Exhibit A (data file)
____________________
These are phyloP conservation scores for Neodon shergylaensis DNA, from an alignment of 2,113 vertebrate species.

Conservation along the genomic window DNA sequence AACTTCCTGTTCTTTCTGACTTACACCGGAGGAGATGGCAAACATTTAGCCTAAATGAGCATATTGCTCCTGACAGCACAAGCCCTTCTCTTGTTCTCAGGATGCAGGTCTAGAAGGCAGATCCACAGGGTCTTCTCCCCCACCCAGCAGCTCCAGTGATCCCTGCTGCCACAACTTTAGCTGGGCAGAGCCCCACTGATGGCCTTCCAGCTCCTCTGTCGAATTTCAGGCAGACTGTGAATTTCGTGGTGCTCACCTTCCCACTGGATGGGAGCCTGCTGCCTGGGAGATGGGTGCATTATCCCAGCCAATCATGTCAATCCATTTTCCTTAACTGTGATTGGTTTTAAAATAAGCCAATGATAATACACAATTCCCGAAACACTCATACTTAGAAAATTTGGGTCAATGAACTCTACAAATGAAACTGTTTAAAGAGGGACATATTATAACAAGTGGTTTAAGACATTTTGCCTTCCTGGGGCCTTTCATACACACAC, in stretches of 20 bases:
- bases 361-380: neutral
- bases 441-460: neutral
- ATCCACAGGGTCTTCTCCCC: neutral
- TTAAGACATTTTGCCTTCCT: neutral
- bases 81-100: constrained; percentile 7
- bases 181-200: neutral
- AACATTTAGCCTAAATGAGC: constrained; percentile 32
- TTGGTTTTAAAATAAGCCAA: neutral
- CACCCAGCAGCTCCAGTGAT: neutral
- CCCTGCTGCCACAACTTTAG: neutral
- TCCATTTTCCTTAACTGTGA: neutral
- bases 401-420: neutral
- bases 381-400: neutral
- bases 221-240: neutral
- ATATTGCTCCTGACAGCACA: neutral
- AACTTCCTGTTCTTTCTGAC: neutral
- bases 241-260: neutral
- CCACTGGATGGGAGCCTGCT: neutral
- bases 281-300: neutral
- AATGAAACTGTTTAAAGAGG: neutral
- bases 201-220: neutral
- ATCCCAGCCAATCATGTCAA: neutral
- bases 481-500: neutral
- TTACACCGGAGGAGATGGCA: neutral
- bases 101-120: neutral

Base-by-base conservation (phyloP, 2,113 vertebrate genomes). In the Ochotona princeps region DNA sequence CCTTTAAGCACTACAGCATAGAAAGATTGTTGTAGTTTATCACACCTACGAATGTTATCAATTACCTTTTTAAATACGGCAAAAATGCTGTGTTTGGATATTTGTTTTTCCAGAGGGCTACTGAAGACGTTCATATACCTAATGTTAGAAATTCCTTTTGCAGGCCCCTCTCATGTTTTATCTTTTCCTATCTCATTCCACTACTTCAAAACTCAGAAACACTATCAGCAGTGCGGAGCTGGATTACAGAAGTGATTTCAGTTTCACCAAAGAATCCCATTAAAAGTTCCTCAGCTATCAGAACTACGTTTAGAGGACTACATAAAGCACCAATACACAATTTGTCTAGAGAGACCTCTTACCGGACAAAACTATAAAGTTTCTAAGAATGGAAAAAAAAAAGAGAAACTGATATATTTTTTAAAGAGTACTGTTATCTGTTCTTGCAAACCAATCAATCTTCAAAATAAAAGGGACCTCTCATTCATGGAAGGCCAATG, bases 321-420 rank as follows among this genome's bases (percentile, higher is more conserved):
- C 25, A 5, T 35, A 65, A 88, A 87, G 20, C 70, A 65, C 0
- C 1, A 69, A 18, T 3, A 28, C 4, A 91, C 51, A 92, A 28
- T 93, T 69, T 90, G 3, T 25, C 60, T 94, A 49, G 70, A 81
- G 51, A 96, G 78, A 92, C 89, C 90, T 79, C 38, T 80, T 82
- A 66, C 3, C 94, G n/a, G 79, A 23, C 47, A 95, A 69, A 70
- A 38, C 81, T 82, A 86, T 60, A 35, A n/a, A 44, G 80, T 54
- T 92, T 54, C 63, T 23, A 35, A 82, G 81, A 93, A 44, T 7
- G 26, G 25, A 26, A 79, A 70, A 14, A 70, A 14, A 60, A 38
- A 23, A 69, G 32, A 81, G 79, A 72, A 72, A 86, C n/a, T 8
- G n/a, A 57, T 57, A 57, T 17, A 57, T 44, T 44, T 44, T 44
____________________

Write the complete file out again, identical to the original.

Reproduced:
These are phyloP conservation scores for Neodon shergylaensis DNA, from an alignment of 2,113 vertebrate species.

Conservation along the genomic window DNA sequence AACTTCCTGTTCTTTCTGACTTACACCGGAGGAGATGGCAAACATTTAGCCTAAATGAGCATATTGCTCCTGACAGCACAAGCCCTTCTCTTGTTCTCAGGATGCAGGTCTAGAAGGCAGATCCACAGGGTCTTCTCCCCCACCCAGCAGCTCCAGTGATCCCTGCTGCCACAACTTTAGCTGGGCAGAGCCCCACTGATGGCCTTCCAGCTCCTCTGTCGAATTTCAGGCAGACTGTGAATTTCGTGGTGCTCACCTTCCCACTGGATGGGAGCCTGCTGCCTGGGAGATGGGTGCATTATCCCAGCCAATCATGTCAATCCATTTTCCTTAACTGTGATTGGTTTTAAAATAAGCCAATGATAATACACAATTCCCGAAACACTCATACTTAGAAAATTTGGGTCAATGAACTCTACAAATGAAACTGTTTAAAGAGGGACATATTATAACAAGTGGTTTAAGACATTTTGCCTTCCTGGGGCCTTTCATACACACAC, in stretches of 20 bases:
- bases 361-380: neutral
- bases 441-460: neutral
- ATCCACAGGGTCTTCTCCCC: neutral
- TTAAGACATTTTGCCTTCCT: neutral
- bases 81-100: constrained; percentile 7
- bases 181-200: neutral
- AACATTTAGCCTAAATGAGC: constrained; percentile 32
- TTGGTTTTAAAATAAGCCAA: neutral
- CACCCAGCAGCTCCAGTGAT: neutral
- CCCTGCTGCCACAACTTTAG: neutral
- TCCATTTTCCTTAACTGTGA: neutral
- bases 401-420: neutral
- bases 381-400: neutral
- bases 221-240: neutral
- ATATTGCTCCTGACAGCACA: neutral
- AACTTCCTGTTCTTTCTGAC: neutral
- bases 241-260: neutral
- CCACTGGATGGGAGCCTGCT: neutral
- bases 281-300: neutral
- AATGAAACTGTTTAAAGAGG: neutral
- bases 201-220: neutral
- ATCCCAGCCAATCATGTCAA: neutral
- bases 481-500: neutral
- TTACACCGGAGGAGATGGCA: neutral
- bases 101-120: neutral

Base-by-base conservation (phyloP, 2,113 vertebrate genomes). In the Ochotona princeps region DNA sequence CCTTTAAGCACTACAGCATAGAAAGATTGTTGTAGTTTATCACACCTACGAATGTTATCAATTACCTTTTTAAATACGGCAAAAATGCTGTGTTTGGATATTTGTTTTTCCAGAGGGCTACTGAAGACGTTCATATACCTAATGTTAGAAATTCCTTTTGCAGGCCCCTCTCATGTTTTATCTTTTCCTATCTCATTCCACTACTTCAAAACTCAGAAACACTATCAGCAGTGCGGAGCTGGATTACAGAAGTGATTTCAGTTTCACCAAAGAATCCCATTAAAAGTTCCTCAGCTATCAGAACTACGTTTAGAGGACTACATAAAGCACCAATACACAATTTGTCTAGAGAGACCTCTTACCGGACAAAACTATAAAGTTTCTAAGAATGGAAAAAAAAAAGAGAAACTGATATATTTTTTAAAGAGTACTGTTATCTGTTCTTGCAAACCAATCAATCTTCAAAATAAAAGGGACCTCTCATTCATGGAAGGCCAATG, bases 321-420 rank as follows among this genome's bases (percentile, higher is more conserved):
- C 25, A 5, T 35, A 65, A 88, A 87, G 20, C 70, A 65, C 0
- C 1, A 69, A 18, T 3, A 28, C 4, A 91, C 51, A 92, A 28
- T 93, T 69, T 90, G 3, T 25, C 60, T 94, A 49, G 70, A 81
- G 51, A 96, G 78, A 92, C 89, C 90, T 79, C 38, T 80, T 82
- A 66, C 3, C 94, G n/a, G 79, A 23, C 47, A 95, A 69, A 70
- A 38, C 81, T 82, A 86, T 60, A 35, A n/a, A 44, G 80, T 54
- T 92, T 54, C 63, T 23, A 35, A 82, G 81, A 93, A 44, T 7
- G 26, G 25, A 26, A 79, A 70, A 14, A 70, A 14, A 60, A 38
- A 23, A 69, G 32, A 81, G 79, A 72, A 72, A 86, C n/a, T 8
- G n/a, A 57, T 57, A 57, T 17, A 57, T 44, T 44, T 44, T 44